The Canadian Red Ensign

The Canadian Red Ensign

Friday, July 19, 2019

A Cause Neither Lost nor Gained

“If we take the widest and wisest view of a Cause, there is no such thing as a Lost Cause because there is no such thing as a Gained Cause. We fight for lost causes because we know that our defeat and dismay may be the preface to our successors’ victory, though that victory itself will be temporary; we fight rather to keep something alive than in the expectation that anything will triumph” – T. S. Eliot

Has that strange sound from beneath the high altar of St. James’ Anglican Cathedral in Toronto finally ceased?

Perhaps. Perhaps not.

The forty-second General Synod of the Canadian branch of the Ecclesia Anglicana convened in Vancouver, British Columbia on the tenth of July. Prominent on the agenda was a motion to alter the canon governing holy matrimony to allow for the performance of same-sex marriages. Canon law requires that such a motion pass two consecutive General Synods. At each of these Synods it must receive a two-thirds supermajority from the lay delegates, from the clergy, and from the episcopal college. It received this, albeit through some questionable shenanigans, at the last General Synod in Richmond Hill, Upper Canada, three years ago. This year, however, while it received 80.9 percent of the lay vote, and 73.2 percent of the clerical vote, it was defeated in the House of Bishops who gave it only 62.2 percent, with fourteen bishops voting against the motion, and two abstaining.

It was this motion to which I alluded when I suggested in the concluding paragraph of my Dominion Day essay that John Strachan, first Bishop of Toronto, was probably spinning in his grave. While it is good that the motion was defeated it is important that we recognize that although this was a defeat, of sorts, for liberalism it was not a triumph for orthodoxy. Had orthodoxy triumphed we would be talking about a liberal motion that never made it past its first round through Synod because it was voted down by lay, clerical, and episcopal supermajorities larger than those required to pass it. The reason it is important to recognize this is because the temptation for the orthodox faithful in the Anglican Church of Canada will be to look upon this as the end of a decades long battle of which they are already weary. This is not the end, but rather the beginning. The liberals may not have had the numbers to overcome the constitutional roadblocks that were wisely placed in the way of quick and easy changes to canon law but they clearly outnumber the orthodox and they are not giving up. Indeed, it is quite apparent that they came to Synod with their Plan B already in place in the event they lost the vote. Their Plan B is basically to treat canon law in the same way in which they have long treated the Holy Scriptures, the Creeds, and the traditions of the Church – as texts that can mean anything, which is another way of saying they mean nothing, and therefore mean whatever they want them to mean. It is this sort of thinking, rather than the mere symptom which is their desire to redefine marriage to suit the alphabet soup crowd, that is the essence of the cancer of liberalism that has been eating away at the Church.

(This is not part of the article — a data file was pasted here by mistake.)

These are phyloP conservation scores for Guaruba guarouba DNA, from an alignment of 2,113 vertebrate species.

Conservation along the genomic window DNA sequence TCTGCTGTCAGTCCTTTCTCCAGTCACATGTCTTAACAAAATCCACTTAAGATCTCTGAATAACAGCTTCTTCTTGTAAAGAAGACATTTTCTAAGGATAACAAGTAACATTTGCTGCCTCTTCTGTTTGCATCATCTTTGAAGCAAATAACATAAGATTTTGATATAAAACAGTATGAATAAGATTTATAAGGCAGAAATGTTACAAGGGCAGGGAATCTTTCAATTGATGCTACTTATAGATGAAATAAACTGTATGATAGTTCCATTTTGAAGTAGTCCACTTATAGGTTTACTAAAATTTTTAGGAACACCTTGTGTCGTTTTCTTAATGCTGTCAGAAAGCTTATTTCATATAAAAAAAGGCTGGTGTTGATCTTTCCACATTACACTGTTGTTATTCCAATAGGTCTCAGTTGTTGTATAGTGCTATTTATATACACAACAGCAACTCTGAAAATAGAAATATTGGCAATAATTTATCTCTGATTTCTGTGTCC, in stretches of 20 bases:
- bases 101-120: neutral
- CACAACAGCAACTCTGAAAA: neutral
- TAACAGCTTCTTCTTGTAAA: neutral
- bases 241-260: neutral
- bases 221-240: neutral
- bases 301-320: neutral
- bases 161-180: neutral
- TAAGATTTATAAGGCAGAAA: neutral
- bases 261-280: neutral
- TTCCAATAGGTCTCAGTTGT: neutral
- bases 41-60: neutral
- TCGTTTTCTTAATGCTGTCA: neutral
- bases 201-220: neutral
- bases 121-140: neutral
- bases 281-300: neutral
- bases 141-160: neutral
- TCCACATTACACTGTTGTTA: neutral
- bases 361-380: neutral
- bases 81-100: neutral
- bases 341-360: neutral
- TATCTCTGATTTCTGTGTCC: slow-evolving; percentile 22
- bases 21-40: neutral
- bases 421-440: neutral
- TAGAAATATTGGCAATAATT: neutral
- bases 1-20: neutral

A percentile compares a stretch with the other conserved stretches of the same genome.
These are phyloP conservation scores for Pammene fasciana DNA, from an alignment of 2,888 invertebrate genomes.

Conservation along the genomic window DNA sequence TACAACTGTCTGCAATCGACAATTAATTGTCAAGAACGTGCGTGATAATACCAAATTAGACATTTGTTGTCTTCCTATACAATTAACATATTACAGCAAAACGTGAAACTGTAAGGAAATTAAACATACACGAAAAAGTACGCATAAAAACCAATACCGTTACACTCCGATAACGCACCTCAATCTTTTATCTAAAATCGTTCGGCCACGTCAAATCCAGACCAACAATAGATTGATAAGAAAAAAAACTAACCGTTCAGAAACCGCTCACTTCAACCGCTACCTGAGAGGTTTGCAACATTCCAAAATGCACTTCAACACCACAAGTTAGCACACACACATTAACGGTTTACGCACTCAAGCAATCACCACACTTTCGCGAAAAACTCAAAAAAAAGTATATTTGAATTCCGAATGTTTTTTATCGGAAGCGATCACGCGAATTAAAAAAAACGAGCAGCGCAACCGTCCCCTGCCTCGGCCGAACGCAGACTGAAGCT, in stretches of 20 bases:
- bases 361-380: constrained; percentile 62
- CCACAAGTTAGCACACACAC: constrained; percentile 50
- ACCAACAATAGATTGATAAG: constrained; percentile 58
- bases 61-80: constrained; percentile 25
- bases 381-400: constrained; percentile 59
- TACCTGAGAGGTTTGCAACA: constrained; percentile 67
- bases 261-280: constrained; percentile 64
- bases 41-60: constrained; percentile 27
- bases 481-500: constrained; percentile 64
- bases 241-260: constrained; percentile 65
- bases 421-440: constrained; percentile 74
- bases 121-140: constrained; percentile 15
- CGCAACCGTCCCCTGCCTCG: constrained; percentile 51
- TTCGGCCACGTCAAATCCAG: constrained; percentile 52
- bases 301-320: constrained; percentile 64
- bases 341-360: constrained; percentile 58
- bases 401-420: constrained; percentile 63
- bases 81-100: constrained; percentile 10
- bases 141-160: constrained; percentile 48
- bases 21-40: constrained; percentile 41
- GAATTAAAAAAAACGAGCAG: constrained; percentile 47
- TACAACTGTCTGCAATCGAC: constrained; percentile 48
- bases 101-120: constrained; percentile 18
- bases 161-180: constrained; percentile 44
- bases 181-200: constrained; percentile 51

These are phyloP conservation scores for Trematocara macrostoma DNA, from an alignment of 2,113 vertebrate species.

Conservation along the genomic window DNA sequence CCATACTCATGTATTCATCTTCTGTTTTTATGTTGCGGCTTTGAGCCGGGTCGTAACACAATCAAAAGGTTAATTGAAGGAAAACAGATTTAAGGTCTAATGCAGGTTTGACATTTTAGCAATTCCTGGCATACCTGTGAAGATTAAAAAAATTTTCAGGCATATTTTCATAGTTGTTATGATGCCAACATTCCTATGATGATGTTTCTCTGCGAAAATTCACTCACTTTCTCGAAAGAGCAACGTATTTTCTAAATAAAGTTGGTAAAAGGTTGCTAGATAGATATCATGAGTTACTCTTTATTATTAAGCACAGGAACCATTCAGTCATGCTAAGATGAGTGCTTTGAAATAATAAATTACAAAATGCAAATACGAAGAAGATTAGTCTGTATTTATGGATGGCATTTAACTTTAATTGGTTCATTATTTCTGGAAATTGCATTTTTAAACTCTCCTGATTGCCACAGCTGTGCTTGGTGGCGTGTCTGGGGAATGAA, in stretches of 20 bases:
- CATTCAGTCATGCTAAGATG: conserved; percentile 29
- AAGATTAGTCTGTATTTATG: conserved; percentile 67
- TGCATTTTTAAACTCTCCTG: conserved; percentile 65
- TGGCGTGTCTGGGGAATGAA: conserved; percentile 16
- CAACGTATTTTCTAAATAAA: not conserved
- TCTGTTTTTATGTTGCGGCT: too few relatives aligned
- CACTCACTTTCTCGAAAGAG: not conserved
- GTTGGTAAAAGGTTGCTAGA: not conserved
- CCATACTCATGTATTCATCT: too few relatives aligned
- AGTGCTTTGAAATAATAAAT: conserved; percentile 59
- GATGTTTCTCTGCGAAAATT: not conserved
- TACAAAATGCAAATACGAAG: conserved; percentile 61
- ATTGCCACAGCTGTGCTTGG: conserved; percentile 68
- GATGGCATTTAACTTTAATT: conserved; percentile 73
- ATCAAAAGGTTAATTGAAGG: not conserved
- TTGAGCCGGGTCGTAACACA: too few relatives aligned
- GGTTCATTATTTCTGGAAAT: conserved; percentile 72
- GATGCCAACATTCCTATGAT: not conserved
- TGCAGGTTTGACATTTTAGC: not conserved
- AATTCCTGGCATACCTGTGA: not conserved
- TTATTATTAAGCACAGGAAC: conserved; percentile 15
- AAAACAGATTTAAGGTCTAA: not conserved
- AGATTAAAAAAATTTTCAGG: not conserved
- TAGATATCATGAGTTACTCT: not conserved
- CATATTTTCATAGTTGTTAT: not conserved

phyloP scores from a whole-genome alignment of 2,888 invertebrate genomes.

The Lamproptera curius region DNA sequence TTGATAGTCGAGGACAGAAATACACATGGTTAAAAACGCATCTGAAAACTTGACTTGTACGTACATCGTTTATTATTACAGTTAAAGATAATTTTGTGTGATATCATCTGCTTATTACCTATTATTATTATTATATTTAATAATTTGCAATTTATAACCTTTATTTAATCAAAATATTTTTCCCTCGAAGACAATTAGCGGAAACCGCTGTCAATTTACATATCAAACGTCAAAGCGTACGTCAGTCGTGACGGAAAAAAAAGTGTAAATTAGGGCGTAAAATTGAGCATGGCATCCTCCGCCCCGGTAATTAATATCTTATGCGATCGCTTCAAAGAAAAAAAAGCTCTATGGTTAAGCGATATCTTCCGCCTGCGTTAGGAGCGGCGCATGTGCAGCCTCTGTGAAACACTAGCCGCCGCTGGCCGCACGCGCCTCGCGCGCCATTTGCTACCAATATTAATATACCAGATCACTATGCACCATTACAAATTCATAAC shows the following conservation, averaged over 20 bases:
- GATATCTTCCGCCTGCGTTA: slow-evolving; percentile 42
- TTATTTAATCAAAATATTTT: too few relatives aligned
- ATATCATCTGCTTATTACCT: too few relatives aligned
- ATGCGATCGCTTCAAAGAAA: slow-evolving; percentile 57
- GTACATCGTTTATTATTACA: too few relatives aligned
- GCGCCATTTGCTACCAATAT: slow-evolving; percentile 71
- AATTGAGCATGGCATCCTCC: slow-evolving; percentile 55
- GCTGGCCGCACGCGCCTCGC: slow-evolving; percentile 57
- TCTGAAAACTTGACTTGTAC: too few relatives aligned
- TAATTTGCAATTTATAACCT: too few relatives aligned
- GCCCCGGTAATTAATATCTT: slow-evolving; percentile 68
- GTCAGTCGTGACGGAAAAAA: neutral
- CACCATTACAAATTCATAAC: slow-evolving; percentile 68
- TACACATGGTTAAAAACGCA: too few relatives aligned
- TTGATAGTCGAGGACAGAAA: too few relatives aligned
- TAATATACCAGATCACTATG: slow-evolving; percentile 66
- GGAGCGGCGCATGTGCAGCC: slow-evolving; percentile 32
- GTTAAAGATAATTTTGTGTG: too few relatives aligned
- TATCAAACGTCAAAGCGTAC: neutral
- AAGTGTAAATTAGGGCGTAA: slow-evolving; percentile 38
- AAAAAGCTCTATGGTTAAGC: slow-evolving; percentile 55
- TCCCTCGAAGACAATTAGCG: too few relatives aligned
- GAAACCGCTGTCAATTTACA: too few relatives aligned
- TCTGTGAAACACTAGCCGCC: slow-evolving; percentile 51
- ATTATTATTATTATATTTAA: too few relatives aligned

Indeed, the breakdown of the vote reveals that the path that lies ahead for the orthodox faithful will not be an easy one. The duty of the orthodox, when a portion of the Church has fallen into grievous error, is to win those who have strayed back to the truth. This is never easy, but it is much more difficult when those who have fallen away have the larger numbers, and especially when they are a majority even among the bishops, those to whom the specific duty of safeguarding the faith had been passed on by the Apostles. It is interesting that the motion received a larger percentage of the lay vote than the clerical vote. Twenty-one years ago Rev. George R. Eves in a book which addressed the growing divide between liberalism and orthodoxy in the Anglican Church of Canada at a time when the battle over same-sex affirmation/blessing/marriage was in its early stages (1) observed that the clergy were a lot more liberal, both theologically and politically, than the laity. If the vote at General Synod accurately reflects the thinking of clergy and laity today – and this is a big if, since it may simply suggest that liberals had control of the lay delegate selection process – then this would appear no longer to be the case. The laity are the largest segment of the Church and if they are also now the most liberal it will be that much harder to reclaim the Church for orthodoxy.